New Car Assessment Program (NCAP) - In FY 2003, baseline funding will be used to: conduct frontal and side impact testing on approximately 70 passenger vehicles, which, when combined with carry-over test results, will cover about 80 percent of new vehicles for these most common crash modes; measure the static stability factor (rollover resistance) for approximately 100 vehicles; conduct approximately 100 tests for braking performance; and begin implementation of headlighting performance tests. Program increases will support requirements of the Transportation Recall Enhancement, Accountability and Documentation (TREAD) Act. FY 2003 will be the first year of implementation for the Child Safety Seat Rating program and the dynamic rollover-rating program. Under this program, about 50 vehicles will be tested using a rollover resistance-rating scheme that addresses dynamic aspects of untripped rollover. The Consumer Information program will develop new consumer information for the rollover, braking, and child safety ratings programs, revise and improve the Buying A Safer Car and Buying a Safer Car for Child Passengers brochures and web site information, and develop new, media campaign materials for NCAP and other vehicle safety information materials.
Safety Standards Support - In FY 2003, funding will support new requirements for retread tires and tire pressure monitoring systems on commercial vehicles. Crash avoidance rulemaking support will be used to accommodate electronic control braking systems for heavy trucks (FMVSS No. 121); to upgrade the rearview mirror Federal Motor Vehicle Safety Standard (FMVSS No. 111) to accommodate cross view mirrors; to address issues related to nighttime glare (FMVSS No. 108); and to upgrade motorcycle braking performance (FMVSS No. 122. Other crash avoidance rulemaking support will be used to continue the collection of non-crash fatality data for assessing such problems as trunk entrapment solutions, power windows, carbon monoxide, and vehicle rollaways.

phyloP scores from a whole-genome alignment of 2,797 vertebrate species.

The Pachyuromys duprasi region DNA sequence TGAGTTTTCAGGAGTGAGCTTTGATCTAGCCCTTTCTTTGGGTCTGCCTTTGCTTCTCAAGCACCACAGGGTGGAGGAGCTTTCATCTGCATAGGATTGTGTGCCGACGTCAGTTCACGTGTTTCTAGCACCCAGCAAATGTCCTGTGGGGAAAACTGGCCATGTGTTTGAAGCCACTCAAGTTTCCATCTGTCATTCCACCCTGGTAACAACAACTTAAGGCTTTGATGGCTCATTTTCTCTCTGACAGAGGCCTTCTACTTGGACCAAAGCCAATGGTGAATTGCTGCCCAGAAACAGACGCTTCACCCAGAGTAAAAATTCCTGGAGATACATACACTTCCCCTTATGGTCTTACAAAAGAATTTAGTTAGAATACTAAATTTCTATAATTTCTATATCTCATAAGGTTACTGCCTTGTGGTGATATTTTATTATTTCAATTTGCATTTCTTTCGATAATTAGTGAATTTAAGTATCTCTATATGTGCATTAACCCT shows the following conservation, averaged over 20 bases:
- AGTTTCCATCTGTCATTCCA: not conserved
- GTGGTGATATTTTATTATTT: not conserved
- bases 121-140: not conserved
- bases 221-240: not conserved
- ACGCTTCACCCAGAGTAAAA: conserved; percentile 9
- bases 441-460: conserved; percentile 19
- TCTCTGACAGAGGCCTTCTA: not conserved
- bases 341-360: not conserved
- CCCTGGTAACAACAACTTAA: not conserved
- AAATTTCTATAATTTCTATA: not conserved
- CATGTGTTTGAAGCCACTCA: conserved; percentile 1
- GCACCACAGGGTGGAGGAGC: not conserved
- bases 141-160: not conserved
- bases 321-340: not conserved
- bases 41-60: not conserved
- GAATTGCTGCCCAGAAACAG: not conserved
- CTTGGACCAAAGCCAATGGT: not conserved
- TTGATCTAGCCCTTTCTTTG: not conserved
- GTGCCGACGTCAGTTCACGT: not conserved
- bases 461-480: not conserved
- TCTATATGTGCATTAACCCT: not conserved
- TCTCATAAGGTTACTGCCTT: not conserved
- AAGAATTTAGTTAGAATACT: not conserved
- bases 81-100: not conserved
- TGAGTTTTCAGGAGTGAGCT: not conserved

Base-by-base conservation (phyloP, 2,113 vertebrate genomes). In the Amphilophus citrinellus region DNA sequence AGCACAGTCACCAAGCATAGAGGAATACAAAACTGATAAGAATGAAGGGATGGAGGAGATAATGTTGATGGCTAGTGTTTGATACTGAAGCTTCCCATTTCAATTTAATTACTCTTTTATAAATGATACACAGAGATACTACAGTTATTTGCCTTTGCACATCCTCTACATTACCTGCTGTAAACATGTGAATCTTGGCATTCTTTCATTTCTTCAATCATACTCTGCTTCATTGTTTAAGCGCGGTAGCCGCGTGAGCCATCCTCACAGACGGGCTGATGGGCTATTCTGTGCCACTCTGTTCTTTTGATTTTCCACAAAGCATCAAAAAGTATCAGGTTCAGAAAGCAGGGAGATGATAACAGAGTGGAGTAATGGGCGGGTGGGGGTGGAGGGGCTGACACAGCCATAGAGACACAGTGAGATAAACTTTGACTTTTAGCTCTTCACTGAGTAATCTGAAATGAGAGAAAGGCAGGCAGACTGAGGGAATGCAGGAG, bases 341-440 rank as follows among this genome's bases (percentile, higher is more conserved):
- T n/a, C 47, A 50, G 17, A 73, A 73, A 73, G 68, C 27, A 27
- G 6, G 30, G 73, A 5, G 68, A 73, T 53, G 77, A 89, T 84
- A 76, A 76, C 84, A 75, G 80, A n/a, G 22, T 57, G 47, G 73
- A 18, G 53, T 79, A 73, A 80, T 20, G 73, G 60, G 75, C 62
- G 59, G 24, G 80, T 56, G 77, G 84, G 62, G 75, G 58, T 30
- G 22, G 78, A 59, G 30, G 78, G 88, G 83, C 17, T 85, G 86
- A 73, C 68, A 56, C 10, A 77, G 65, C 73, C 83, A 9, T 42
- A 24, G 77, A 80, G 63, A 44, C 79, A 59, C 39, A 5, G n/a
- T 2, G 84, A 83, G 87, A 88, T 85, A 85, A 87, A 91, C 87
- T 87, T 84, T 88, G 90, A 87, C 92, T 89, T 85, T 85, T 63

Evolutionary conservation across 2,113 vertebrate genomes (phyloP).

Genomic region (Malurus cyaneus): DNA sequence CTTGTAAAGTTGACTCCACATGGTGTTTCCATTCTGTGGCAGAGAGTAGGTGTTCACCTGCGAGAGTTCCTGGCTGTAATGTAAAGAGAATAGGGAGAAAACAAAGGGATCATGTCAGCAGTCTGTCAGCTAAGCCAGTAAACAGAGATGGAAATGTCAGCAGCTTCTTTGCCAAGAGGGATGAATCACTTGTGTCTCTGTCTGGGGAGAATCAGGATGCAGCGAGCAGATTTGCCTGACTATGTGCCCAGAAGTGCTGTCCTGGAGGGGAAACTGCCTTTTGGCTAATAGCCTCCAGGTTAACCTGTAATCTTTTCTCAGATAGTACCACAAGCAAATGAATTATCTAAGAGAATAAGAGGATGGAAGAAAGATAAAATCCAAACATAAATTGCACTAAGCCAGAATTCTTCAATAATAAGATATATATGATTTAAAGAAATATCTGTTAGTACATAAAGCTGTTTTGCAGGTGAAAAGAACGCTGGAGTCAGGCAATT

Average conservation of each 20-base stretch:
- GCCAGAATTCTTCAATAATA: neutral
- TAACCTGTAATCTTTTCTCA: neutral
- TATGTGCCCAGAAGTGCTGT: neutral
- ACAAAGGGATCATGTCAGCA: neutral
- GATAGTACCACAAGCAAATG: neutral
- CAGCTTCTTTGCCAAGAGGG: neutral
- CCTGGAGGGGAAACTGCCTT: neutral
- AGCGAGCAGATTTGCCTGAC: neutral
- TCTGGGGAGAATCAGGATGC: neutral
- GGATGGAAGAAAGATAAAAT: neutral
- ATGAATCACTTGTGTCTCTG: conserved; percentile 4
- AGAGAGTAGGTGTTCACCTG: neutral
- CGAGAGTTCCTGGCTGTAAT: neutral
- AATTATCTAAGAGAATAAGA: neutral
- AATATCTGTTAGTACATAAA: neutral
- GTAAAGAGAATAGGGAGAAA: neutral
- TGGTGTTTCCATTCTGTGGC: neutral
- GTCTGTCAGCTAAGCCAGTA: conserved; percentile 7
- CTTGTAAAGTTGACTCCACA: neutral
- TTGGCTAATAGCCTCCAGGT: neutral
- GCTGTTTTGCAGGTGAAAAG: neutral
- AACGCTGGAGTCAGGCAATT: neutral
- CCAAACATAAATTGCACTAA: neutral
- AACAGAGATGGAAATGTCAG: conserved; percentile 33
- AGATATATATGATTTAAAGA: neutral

Support also will be provided for work on crashworthiness safety standards, including: the child restraint standard upgrade and improvements in side protection for children (TREAD); occupant protection in rear impacts (including seat strength requirements); offset frontal occupant crash protection; the next generation of occupant protection systems for school buses; improvements in the side impact standard for better protection from head injuries; and extension of occupant protection requirements for fifth percentile occupants. Cost and lead time studies on bus emergency exits and window retention/release and rear impact protection also will be conducted. The program will also continue vital work in the area of enhancing safe mobility for the disabled by ensuring that adapted vehicles maintain an adequate level of safety. NHTSA is continuing its data collection efforts through an interagency agreement with the Bureau of Transportation Statistics that will conduct surveys and provide NHTSA with analyses and findings on the use of modified vehicles and adaptive equipment. Consumer Information work will develop media campaigns and materials on new and emerging vehicle safety issues.